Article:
Day 8 of the Review Conference for the International Criminal Court saw the wrapping up of the work of the Working Group on the Crime of Aggression (WGCA), leaving the aggression negotiations to be conducted through “informal informals”, bilateral discussions, and plenary sessions. The move from working group to plenary will also be accompanied by a change of chair, with the President of the Assembly of States Parties, Ambassador Christian Wenaweser of Liechtenstein, taking over the reins from HRH Prince Zeid, the Chair of the WGCA (and a previous ASP President). Wenaweser is well aware of the positions and divisions among states, having previously chaired the Special Working Group on the Crime of Aggression (SWGCA) within which the aggression proposals were developed for the Review Conference. The question on the minds of many delegates is whether these negotiations will go late into the night on Friday in search of an acceptable text (and thus causing many of us to miss the first match of the much anticipated World Cup in South Africa).
Which proposal will emerge for plenary discussion?
As indicated in a previous post, there are two proposals currently in circulation, namely the Argentine-Brazilian-Swiss proposal (known as ABS) and the Canadian proposal, plus a third proposal from Slovenia that builds upon the Canadian proposal. The second version of the conference room paper prepared by the Chair of the Working Group on the Crime of Aggression also contains a proposal in terms of text, but it is also viewed as a neutral summary of where the room stands (or stood at the time of the paper’s release).
During the last informal session of the Working Group on the Crime of Aggression, held in the late afternoon of 8 June 2010, there was no clear indication as to which proposal was attracting the most support. Some delegates expressed support for the Canadian proposal, while others expressed support for “ABS”. After noting the “ingenious complexities” of the ABS proposal, the United Kingdom put the boot into the Canadian proposal, and its reciprocity aspect, arguing that a provision modelled on the ICJ for inter-state dispute settlement does not work for matters of criminal law. Mexico, however, then noted that while ABS had received a large measure of support, it did not achieve consensus, with Mexico then suggesting that Canada’s proposal could be the starting point for reaching a consensus.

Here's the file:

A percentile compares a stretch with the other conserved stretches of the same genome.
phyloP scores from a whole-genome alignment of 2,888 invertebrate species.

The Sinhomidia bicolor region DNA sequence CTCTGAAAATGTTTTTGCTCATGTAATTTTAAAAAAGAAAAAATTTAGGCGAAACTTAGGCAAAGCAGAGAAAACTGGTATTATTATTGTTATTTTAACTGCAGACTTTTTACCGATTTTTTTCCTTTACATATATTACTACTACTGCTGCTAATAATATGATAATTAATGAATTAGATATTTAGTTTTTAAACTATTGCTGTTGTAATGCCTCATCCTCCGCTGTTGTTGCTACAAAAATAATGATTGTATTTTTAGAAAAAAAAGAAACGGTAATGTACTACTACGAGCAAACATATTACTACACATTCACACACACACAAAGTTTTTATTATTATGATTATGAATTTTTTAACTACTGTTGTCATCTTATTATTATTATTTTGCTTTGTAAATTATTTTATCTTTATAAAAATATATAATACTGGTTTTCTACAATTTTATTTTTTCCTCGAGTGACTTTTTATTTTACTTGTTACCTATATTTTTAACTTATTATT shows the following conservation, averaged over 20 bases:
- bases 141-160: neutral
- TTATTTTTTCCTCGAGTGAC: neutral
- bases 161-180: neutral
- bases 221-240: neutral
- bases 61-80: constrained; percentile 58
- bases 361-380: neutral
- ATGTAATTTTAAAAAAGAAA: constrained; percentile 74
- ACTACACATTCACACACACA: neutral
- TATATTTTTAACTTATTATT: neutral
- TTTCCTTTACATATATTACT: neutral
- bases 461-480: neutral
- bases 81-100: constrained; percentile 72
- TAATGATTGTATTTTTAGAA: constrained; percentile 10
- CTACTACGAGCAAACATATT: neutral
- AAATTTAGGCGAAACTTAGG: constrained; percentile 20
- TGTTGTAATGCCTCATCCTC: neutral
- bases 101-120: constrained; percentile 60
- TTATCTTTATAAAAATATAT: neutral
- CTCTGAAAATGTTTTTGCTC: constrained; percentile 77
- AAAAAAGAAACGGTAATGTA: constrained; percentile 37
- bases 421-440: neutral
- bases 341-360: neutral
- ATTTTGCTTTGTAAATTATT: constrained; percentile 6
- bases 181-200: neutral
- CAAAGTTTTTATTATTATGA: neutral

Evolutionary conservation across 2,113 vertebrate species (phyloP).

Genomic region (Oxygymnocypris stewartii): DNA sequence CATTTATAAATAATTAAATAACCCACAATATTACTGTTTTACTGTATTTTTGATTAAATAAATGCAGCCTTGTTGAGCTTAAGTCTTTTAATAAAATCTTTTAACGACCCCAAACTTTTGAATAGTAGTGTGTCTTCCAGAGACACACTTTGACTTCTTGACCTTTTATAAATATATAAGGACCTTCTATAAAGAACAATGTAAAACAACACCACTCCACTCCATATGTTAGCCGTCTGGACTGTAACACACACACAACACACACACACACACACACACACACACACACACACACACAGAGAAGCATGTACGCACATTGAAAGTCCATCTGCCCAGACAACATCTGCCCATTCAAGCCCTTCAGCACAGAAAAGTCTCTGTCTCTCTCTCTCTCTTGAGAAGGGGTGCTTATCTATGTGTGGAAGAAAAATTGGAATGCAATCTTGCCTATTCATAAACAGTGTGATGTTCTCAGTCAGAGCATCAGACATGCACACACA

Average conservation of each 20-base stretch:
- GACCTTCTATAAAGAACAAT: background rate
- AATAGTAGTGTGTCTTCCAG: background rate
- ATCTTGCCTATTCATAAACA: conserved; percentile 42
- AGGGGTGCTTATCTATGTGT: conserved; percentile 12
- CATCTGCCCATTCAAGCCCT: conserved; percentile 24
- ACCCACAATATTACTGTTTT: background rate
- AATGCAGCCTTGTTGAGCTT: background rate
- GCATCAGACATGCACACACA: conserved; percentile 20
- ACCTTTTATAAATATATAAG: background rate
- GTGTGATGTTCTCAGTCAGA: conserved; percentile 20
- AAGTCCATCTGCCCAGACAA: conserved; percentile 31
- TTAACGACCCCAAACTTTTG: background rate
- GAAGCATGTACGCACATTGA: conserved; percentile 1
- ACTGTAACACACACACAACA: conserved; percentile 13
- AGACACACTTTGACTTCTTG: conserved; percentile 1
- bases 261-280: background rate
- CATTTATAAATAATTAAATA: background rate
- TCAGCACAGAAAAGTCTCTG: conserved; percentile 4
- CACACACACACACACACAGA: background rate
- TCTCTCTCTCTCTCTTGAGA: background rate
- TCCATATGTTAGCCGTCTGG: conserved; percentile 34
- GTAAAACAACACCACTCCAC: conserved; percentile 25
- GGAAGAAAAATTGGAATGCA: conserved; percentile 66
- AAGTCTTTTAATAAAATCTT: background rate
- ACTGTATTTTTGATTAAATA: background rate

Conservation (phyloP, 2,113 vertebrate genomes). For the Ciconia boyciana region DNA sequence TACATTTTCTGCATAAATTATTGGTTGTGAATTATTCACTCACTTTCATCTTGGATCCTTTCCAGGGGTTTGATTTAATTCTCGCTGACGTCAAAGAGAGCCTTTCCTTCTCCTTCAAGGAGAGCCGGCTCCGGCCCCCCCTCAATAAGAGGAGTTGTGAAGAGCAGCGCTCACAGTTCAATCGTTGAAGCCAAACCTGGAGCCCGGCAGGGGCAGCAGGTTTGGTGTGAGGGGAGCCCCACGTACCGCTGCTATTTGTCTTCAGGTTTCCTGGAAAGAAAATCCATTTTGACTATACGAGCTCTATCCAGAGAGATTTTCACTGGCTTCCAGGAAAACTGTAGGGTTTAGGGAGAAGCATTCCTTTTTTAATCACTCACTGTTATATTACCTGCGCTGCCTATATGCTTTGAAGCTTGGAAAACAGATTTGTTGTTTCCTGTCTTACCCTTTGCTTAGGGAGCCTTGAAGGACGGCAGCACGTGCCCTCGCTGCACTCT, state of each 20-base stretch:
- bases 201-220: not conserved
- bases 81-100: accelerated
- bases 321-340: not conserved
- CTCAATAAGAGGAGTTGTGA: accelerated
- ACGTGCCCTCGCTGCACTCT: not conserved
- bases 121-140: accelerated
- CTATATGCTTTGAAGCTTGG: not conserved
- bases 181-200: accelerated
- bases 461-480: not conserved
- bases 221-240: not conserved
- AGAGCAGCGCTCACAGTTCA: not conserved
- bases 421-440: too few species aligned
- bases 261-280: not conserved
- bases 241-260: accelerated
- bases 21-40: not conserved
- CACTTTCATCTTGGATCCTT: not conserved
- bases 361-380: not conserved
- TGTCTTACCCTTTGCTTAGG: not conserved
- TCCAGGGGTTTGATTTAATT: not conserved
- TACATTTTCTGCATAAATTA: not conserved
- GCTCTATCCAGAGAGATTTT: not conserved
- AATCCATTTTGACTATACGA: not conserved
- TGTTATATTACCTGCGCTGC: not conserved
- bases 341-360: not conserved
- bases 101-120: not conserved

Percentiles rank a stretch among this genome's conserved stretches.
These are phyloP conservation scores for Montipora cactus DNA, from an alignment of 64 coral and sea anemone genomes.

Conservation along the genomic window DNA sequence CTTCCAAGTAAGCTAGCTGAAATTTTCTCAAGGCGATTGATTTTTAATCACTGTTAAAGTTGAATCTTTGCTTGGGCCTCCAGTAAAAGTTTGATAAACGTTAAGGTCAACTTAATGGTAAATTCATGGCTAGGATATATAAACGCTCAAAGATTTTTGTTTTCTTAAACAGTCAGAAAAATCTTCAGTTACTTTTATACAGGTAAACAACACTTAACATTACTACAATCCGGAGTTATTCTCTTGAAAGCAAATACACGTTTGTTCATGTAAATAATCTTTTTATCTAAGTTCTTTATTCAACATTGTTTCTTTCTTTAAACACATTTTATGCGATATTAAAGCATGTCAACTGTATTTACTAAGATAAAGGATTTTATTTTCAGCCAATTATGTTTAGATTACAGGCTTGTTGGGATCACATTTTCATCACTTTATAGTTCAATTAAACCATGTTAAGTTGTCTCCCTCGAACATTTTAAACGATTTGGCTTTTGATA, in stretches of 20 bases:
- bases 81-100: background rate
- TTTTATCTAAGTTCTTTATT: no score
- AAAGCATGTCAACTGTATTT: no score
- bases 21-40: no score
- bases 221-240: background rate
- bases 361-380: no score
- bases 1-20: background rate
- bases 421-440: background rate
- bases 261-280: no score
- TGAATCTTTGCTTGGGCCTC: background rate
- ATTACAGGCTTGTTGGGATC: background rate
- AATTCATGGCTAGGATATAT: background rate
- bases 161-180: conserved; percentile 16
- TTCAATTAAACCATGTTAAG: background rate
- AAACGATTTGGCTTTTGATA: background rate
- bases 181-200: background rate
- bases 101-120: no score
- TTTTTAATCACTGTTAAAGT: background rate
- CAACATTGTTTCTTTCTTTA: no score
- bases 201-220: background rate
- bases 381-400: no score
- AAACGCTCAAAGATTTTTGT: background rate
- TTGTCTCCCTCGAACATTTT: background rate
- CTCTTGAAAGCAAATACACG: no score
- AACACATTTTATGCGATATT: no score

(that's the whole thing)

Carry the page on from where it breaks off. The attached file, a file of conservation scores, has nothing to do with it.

And so the room went back and forth, expressing support for one proposal or the other, and arguing for a third version of the conference room paper to reflect one proposal or the other, or the best elements of both. Several delegates urged the proposers to get together to combine their proposals to bridge the gaps, and it may be that this will occur in time for tomorrow’s plenary session on aggression. There are many participants in these negotiations who hope that a third version of the conference room paper (a “rev. 3”) will be released tomorrow, which will bring the delegations together.
Aggressor State Consent and the Security Council
There are, however, several states that clearly cannot compromise on the issue of state consent and the role of the Security Council vis-à-vis the International Criminal Court. France, for example, has been quite blunt as to the bottom lines that cannot be crossed. A future research project may find utility in examining the role and position of the “P2”, which is a reference to the two members of the P5 that are parties to the Rome Statute (namely Britain and France).